Minutes:

Consideration was given to a report of the Director of Public Health which sought to ensure that Oldham had a high-quality Drug and Alcohol treatment and recovery service to support our residents.

The current Drug and Alcohol treatment and recovery service has been provided by Turning Point since April 2018 as a collaborative commission with Rochdale Council. The contract would end in March 2023.

This paper outlined proposals to recommission the service, with the same collaboration agreement, and proceed to market for procurement of a new service for commencement from 1 April 2023.  Oldham Council would be the lead commissioner for the procurement of the service.

 

RESOLVED – That the recommendations as contained within the report be approved.

 

17.

A request to approve a contract modification and extension with the current provider for asymptomatic community outreach COVID-19 testing.

Minutes:

Consideration was given to a report of the Director of Public Health which sought approve to the increase of a contract value for delivery of Oldham asymptomatic community outreach COVID-19 testingprovision with the provider.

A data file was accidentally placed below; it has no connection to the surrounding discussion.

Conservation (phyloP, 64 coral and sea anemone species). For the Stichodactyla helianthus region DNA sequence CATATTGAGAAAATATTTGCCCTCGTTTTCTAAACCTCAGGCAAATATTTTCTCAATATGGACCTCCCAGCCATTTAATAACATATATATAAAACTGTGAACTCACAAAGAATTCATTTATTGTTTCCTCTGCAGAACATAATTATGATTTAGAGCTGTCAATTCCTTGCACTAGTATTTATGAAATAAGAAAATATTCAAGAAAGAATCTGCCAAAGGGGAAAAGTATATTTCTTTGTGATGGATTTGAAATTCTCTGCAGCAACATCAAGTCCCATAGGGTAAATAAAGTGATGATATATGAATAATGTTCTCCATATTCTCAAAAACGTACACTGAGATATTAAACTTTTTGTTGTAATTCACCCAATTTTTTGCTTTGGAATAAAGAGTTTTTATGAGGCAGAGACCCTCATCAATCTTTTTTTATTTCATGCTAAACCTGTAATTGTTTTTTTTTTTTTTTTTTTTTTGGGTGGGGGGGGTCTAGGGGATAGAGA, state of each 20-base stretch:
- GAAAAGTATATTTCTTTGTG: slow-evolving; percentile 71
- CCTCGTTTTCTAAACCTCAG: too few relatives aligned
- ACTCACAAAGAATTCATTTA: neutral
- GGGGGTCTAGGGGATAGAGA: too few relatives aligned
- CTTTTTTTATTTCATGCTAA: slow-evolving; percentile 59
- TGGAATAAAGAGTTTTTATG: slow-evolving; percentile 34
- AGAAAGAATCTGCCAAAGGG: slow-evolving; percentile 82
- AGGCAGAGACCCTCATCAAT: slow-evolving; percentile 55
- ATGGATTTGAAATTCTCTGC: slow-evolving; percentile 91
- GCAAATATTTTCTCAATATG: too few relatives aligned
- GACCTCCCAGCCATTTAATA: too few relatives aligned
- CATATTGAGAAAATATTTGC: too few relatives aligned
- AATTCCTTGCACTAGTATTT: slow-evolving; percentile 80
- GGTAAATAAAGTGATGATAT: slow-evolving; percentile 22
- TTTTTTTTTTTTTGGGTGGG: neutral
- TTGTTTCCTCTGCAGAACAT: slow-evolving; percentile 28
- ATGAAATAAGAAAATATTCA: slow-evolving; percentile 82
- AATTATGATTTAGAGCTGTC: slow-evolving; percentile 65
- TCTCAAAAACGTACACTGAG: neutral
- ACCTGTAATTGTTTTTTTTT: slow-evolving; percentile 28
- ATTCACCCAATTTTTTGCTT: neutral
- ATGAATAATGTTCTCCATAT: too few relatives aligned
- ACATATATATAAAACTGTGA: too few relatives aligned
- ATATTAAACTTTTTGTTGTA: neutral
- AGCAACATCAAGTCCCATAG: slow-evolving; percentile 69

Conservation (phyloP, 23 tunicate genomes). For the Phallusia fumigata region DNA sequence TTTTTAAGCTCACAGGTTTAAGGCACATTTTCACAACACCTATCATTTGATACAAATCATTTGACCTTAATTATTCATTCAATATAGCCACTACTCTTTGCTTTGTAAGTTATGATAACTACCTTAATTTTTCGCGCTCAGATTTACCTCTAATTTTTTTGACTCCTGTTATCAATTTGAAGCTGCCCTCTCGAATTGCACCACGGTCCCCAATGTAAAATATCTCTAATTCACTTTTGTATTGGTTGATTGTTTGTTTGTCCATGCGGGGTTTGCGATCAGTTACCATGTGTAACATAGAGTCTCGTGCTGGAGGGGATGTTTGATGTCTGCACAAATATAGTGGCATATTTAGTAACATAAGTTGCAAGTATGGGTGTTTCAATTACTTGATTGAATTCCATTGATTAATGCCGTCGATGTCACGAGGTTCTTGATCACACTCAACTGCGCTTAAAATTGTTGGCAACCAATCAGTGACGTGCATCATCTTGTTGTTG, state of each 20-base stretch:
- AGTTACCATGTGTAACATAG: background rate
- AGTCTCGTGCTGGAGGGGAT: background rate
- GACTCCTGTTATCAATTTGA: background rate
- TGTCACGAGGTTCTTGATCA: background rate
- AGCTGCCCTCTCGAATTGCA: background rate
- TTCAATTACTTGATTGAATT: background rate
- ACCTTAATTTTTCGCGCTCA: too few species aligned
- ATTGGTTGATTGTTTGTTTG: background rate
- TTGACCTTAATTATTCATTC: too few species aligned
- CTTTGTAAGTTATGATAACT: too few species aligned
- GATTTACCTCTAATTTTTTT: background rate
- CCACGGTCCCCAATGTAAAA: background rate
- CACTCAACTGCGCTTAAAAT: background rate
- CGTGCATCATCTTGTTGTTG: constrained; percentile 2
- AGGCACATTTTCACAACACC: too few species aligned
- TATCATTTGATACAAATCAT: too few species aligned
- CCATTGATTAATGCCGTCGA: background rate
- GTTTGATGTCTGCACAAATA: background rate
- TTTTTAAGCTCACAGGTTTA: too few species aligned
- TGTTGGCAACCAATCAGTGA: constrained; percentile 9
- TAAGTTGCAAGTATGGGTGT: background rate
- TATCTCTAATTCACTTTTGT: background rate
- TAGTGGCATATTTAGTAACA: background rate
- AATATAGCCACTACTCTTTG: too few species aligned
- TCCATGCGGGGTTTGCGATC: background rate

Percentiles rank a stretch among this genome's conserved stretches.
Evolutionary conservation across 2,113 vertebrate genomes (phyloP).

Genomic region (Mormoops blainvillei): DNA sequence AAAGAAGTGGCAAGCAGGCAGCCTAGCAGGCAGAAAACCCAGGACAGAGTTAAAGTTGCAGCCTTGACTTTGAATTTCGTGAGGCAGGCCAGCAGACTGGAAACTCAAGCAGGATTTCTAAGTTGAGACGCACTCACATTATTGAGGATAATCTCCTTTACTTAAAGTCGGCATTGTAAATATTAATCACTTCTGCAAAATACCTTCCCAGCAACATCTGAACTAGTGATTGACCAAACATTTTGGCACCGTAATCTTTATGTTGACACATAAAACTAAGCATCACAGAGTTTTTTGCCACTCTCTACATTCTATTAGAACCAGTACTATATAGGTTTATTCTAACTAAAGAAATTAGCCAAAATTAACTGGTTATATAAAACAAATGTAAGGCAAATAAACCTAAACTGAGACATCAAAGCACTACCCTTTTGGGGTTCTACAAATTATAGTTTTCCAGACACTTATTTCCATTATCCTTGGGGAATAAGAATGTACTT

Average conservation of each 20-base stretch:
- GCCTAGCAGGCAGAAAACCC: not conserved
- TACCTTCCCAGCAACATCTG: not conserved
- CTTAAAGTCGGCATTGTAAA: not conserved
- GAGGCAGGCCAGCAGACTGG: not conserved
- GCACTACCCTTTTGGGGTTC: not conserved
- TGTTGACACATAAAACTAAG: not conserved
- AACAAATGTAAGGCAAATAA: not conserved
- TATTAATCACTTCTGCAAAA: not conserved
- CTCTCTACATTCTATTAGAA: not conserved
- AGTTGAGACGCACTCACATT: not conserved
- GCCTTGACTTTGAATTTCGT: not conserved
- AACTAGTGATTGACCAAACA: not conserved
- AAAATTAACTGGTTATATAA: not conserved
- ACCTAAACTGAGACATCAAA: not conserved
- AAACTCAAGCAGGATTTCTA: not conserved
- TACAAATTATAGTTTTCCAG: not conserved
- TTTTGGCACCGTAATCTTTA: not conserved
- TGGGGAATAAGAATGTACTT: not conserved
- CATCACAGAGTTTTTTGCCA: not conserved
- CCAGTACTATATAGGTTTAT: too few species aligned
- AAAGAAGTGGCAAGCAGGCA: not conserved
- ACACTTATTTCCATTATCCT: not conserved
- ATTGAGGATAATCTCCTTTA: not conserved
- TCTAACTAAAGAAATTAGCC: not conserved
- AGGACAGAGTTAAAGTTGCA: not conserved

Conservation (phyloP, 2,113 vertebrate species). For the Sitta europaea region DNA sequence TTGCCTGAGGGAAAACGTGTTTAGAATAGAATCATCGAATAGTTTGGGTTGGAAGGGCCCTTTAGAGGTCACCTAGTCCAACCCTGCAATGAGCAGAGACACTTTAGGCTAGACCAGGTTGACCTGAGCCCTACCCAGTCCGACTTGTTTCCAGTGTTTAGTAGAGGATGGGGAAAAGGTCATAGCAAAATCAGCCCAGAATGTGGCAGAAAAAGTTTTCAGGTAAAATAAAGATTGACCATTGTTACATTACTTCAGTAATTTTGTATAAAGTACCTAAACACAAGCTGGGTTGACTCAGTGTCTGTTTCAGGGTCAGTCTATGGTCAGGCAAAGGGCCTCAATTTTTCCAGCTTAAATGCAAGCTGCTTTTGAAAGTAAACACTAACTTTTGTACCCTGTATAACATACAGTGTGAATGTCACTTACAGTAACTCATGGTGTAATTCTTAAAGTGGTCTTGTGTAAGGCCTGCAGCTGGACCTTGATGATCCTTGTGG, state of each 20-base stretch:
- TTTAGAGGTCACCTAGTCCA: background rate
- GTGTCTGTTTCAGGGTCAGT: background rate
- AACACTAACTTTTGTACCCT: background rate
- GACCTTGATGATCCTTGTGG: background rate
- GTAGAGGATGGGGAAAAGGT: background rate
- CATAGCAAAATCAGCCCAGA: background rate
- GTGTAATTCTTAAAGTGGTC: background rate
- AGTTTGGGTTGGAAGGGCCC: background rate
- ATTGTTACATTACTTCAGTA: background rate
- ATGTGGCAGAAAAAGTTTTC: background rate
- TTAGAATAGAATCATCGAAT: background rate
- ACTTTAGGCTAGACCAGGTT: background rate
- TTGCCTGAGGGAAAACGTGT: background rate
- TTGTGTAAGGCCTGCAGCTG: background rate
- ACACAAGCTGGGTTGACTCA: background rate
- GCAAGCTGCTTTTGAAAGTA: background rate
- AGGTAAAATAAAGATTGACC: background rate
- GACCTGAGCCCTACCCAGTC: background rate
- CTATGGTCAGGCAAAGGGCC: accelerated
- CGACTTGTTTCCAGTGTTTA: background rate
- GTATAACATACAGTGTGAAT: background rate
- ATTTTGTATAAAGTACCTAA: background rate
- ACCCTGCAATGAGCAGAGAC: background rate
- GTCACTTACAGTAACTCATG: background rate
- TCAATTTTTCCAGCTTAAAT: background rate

The contract was based on a payment by result method and the provider had already received payment for the work completed to end of November 2021. Imposed thresholds and restrictions on volumes that the provider could carry out had not been an option when responding to an unprecedented number of positive cases of COVID-19. None of the surge testing requirements could have been predicted, nor could the Council choose to pull back testing at a time of increasing community transmission.

In January 2021, Oldham commenced delivery of Targeted Testing at Scale, setting up 4 large asymptomatic test sites in response to the pandemic with uncertainty as to how much financial reimbursement would be available from Department of Health and Social Care (DHSC).